François Crépeau is Full Professor and holds the Hans & Tamar Oppenheimer Chair in Public International Law at McGill University, in Montreal. He is the UN Special Rapporteur on the Human Rights of Migrants (2011–17), and Chair of the Coordination Committee of Special Procedures (2014–15). He is guest professor at the Université catholique de Louvain (2010–19), a Fellow of the Royal Society of Canada, a former Fellow of the Pierre Elliott Trudeau Foundation (2008–11), and is an Advocatus Emeritus of the Quebec Bar Association.

Margaret MacMillan

Warden, St Antony’s College and Professor, International History, University of Oxford


Margaret MacMillan is the Warden of St Antony’s College and a Professor of International History at the University of Oxford. Her books include Women of the Raj (1988); Paris 1919: Six Months that Changed the World (2001); Nixon in China: Six Days that Changed the World (2006) and The Uses and Abuses of History (2008). Her most recent book is The War That Ended Peace (2013). She is a Fellow of the Royal Society of Literature and a Senior Fellow of Massey College, University of Toronto; an Honorary Fellow of Trinity College, University of Toronto, and of St Hilda’s College, University of Oxford; and sits on the boards of the Mosaic Institute, Canada, and the Reuters Institute for the Study of Journalism. She also sits on the advisory board of the Institute for Historical Justice and Reconciliation.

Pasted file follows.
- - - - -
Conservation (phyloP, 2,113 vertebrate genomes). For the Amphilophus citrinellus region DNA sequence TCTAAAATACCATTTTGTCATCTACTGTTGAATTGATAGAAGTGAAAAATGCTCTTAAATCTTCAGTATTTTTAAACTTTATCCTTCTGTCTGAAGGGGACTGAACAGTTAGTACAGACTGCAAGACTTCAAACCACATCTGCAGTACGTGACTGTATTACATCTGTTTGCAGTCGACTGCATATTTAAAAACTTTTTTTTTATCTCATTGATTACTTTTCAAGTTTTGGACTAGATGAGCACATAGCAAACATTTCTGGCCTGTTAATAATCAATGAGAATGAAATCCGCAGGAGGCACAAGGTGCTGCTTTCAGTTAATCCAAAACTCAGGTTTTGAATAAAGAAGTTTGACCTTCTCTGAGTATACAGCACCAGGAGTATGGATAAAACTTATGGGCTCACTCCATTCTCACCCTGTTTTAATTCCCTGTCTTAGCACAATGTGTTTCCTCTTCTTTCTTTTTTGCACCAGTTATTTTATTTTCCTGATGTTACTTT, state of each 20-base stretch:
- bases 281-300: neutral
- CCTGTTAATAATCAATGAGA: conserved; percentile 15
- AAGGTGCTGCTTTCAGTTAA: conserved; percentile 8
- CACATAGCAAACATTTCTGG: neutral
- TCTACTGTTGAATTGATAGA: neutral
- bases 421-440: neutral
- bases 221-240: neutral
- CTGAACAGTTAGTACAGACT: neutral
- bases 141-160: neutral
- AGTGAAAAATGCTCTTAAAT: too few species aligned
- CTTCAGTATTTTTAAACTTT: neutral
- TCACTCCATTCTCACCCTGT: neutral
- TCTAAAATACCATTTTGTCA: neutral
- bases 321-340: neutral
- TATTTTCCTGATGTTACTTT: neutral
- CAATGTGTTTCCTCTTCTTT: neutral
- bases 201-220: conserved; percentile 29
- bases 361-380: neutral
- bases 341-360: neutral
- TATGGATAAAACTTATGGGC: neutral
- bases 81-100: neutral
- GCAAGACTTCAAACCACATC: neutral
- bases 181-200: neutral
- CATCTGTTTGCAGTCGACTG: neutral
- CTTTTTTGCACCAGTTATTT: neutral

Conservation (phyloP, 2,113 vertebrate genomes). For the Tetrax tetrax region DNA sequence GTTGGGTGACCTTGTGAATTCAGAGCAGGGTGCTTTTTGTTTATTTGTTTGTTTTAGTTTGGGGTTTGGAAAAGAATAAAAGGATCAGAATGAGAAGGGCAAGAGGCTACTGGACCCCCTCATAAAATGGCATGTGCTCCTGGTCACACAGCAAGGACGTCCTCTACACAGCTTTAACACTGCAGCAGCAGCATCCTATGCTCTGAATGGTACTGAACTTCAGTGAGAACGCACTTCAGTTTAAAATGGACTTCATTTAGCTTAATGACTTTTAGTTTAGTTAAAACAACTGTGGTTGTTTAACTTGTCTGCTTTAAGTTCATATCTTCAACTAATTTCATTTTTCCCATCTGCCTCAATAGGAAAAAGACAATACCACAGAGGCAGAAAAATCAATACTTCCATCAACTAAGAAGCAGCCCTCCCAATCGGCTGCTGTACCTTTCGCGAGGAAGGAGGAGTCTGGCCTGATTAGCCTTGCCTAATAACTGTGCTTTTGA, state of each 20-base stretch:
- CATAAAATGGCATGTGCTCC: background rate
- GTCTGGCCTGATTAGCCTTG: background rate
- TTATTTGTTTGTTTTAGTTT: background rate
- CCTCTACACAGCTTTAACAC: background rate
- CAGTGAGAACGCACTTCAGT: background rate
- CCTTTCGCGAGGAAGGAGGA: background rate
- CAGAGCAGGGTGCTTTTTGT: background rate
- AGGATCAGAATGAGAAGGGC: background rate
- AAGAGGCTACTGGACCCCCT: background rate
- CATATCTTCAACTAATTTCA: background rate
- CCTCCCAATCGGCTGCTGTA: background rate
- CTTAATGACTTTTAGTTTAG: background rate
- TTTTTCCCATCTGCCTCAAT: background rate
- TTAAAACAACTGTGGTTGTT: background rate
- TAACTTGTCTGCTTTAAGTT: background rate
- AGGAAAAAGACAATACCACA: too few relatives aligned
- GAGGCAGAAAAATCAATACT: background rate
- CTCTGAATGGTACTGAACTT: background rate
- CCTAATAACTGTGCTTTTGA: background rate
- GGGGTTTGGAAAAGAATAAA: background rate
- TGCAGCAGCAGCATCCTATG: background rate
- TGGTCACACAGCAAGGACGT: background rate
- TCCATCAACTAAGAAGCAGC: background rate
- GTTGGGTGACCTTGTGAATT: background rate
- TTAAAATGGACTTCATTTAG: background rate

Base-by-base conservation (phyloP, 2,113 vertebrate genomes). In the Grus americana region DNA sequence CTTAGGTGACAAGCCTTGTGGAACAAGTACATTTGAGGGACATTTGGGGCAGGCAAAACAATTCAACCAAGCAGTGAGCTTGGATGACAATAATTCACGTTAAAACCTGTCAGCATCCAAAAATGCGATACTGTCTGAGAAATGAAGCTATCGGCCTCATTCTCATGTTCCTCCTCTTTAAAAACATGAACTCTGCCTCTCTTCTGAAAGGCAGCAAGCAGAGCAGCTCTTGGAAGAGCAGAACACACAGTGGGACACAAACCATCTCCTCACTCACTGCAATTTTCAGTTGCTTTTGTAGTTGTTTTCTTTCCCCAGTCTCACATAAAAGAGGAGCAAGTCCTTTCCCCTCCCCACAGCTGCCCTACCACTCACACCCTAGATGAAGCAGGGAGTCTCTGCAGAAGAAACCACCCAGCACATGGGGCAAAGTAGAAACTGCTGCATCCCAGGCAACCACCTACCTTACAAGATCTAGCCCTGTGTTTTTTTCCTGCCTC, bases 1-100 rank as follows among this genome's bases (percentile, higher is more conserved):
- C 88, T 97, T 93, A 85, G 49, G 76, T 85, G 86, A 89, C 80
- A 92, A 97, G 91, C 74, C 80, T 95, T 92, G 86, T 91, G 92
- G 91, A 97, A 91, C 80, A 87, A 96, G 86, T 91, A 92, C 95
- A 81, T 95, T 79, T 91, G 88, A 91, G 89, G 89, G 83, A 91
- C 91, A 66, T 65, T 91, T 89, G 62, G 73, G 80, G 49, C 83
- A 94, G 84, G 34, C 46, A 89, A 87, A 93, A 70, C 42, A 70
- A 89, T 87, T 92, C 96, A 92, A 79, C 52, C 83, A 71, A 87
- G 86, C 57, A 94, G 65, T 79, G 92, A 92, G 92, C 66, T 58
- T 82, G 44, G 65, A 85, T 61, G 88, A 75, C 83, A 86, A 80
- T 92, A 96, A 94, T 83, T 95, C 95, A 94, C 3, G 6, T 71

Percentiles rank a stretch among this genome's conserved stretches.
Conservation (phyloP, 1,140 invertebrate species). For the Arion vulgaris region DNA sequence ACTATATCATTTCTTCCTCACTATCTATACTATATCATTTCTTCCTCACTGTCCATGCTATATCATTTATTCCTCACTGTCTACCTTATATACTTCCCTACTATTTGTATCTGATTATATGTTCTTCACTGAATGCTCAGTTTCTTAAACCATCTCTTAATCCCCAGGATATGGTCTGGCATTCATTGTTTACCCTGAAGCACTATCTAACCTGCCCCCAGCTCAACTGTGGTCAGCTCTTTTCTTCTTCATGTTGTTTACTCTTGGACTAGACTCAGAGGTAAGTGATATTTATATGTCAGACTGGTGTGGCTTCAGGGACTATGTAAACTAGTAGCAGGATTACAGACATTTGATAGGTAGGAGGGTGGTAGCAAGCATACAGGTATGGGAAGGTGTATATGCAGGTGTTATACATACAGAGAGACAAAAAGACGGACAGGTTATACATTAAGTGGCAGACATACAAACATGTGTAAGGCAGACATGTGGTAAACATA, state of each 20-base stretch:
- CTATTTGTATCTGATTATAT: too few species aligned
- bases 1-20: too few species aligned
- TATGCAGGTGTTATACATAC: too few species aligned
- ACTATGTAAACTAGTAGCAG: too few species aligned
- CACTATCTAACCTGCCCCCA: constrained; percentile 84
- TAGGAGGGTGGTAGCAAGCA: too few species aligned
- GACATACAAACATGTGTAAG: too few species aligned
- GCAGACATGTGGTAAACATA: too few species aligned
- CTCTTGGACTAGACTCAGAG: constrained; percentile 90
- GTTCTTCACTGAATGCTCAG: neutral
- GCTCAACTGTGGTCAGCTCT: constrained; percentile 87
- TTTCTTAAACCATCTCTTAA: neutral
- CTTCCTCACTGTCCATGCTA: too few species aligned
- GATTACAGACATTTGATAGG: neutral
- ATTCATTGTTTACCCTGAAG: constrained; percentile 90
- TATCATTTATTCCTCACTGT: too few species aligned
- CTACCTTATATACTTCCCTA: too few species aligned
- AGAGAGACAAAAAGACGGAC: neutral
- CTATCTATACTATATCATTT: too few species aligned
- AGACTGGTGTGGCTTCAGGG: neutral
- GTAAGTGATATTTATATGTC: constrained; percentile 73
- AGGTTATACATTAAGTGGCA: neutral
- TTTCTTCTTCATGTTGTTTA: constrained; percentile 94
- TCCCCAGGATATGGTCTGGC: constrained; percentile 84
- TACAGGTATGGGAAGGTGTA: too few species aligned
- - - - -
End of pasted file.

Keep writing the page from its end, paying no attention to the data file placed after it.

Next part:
Philip Stephens

Associate Editor, Financial Times